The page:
Personal brands. Corporate brands. Non-profit brands. What do they all have in common?
They make a promise. It doesn’t matter whether that brand represents a church, a school, or a fortune 500 organization.
Consider Starbucks. Whether you enter one in San Diego or San Francisco… whether you find one in a hotel lobby or a shopping mall… you will find the same drinks, service, and ambiance. That’s the Starbucks promise.
If you are a leader concerned about the promises your brand makes, you are constantly communicating seven crucial stories. Every message (verbal and visual) that goes out to the public either reinforces or contradicts those stories.
If the slides below don’t display, click here to view on SlideShare.
First impressions, then, reinforce or recolor the stories your brand wants to tell and the values it works hard to promote.
A Team Exercise:
The next time you get together with your team, be the courageous leader who asks the hard questions. Below are a few to get you started.
This exercise works best if everyone understands that the goal is not to place blame or make judgements. The purpose is to collect data, analyze it, and figure out if it tells an accurate story.
1. What stories are being communicated through first impressions?
2. Are we consistently late… to events… to meetings… with deadlines… with contributions? What story are we telling?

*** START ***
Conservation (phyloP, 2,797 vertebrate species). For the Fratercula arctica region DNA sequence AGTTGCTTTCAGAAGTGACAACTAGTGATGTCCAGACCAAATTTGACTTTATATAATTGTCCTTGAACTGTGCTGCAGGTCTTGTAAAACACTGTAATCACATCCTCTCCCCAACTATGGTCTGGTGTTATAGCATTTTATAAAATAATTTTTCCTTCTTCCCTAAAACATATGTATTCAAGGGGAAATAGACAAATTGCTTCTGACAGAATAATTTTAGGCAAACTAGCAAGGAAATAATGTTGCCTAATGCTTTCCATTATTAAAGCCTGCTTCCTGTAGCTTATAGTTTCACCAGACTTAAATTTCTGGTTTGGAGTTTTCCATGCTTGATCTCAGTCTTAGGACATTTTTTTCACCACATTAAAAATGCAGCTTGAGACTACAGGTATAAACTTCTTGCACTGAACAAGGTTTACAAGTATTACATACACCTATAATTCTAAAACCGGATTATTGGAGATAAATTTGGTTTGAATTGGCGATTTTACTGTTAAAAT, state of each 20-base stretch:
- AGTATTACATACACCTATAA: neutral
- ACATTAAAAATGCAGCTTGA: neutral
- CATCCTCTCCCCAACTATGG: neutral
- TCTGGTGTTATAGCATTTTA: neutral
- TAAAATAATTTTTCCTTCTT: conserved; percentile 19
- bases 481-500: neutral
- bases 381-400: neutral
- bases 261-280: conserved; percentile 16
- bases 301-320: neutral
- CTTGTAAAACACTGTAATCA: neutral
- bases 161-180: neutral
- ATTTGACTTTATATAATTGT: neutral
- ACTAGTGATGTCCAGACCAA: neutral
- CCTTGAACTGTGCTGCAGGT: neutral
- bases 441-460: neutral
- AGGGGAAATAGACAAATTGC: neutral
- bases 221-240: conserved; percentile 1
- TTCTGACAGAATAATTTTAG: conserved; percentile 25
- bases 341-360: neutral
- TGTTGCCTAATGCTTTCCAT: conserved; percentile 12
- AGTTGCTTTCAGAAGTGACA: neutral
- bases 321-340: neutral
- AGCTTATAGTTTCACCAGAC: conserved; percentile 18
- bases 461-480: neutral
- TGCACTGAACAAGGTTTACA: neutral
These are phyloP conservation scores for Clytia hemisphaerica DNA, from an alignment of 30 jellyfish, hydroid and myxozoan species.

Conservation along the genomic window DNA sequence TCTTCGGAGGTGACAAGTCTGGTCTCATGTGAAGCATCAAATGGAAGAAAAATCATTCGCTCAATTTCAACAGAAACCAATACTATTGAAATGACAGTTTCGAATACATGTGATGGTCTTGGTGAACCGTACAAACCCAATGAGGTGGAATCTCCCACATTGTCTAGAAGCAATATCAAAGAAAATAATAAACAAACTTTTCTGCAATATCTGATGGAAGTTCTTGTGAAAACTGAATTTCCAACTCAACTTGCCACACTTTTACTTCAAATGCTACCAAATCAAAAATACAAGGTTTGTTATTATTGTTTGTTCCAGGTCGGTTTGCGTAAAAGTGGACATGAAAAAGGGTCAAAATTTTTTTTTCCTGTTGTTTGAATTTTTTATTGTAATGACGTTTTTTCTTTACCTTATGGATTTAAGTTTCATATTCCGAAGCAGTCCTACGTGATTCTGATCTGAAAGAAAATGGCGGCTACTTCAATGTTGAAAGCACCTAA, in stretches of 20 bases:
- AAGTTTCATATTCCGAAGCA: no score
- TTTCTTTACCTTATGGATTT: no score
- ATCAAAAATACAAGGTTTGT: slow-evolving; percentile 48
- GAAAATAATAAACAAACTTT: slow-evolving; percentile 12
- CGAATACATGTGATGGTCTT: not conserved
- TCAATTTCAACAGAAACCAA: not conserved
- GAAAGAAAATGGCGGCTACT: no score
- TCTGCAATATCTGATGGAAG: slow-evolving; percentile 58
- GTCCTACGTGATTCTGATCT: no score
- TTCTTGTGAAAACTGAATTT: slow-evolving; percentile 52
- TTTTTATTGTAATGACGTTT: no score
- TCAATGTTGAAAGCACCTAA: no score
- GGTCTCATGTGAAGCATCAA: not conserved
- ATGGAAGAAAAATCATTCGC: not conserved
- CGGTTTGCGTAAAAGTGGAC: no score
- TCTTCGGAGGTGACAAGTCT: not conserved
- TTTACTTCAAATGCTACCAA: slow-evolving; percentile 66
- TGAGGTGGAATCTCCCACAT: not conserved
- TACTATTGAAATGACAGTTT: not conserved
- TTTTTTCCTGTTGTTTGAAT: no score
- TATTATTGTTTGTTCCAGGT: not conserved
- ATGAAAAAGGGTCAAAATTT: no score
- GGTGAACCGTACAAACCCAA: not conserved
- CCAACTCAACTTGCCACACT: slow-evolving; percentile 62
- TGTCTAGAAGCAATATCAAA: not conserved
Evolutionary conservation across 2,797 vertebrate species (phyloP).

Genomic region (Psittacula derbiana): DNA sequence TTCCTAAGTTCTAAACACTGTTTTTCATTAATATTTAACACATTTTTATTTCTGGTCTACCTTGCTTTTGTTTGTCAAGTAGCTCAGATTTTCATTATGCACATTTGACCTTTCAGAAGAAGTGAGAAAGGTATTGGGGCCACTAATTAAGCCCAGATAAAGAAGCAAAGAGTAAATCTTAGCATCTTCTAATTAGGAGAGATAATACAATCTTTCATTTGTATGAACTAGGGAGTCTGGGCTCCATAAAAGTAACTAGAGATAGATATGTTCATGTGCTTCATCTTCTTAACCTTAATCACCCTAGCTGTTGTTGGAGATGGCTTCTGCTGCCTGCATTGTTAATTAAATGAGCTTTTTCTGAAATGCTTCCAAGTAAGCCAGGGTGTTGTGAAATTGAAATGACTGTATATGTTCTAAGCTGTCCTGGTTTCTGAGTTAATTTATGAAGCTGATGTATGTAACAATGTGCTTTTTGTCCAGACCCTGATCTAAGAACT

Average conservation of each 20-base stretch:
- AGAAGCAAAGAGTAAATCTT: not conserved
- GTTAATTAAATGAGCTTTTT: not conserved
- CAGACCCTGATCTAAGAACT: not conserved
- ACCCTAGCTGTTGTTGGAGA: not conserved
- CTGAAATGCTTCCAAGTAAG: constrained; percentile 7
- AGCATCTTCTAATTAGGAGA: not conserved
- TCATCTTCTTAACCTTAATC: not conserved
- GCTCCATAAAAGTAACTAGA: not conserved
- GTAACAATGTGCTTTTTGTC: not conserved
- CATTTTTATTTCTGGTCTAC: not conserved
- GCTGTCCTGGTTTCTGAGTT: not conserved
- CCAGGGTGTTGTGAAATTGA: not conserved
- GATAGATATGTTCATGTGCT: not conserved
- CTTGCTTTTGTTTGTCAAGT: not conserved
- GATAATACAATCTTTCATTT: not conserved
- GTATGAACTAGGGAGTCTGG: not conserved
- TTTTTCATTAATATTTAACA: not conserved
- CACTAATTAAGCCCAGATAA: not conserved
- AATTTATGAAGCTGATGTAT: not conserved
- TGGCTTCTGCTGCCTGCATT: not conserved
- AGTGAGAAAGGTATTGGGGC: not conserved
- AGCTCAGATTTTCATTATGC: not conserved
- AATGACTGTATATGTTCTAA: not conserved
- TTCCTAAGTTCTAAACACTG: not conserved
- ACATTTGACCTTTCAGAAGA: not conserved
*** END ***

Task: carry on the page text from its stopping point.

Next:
3. Do we talk more than we listen? What does that say about our brand?
4. Does the quality of our presentations — and PowerPoint slides — represent or misrepresent our brand image?
5. If our meetings tell our story about our brand culture, what is that story?
6. Are we keeping people that hurt our culture… because they are talented? What does that say about our brand… and our values?
7. What does the communication in our emails say about our brand?
8. Are conversations — with peers, employees, partners, and clients — productive, satisfying, and empowering? If not, what story do they tell about our brand?
9. Does anyone have a problem making eye contact? What does that say about our message?
10. What first impression do I/we give with our handshake?
11. How fast do we hand off leadership… and trust? What does that say about our brand, culture, and values?
Time to Tweak:
Examine the stories that are reinforced or recolored through first impressions. What steps can you begin taking today, as a team, to make sure the accurate stories are getting across?
Is your team or your organization facing branding and messaging challenges? Contact us to discuss how we can help.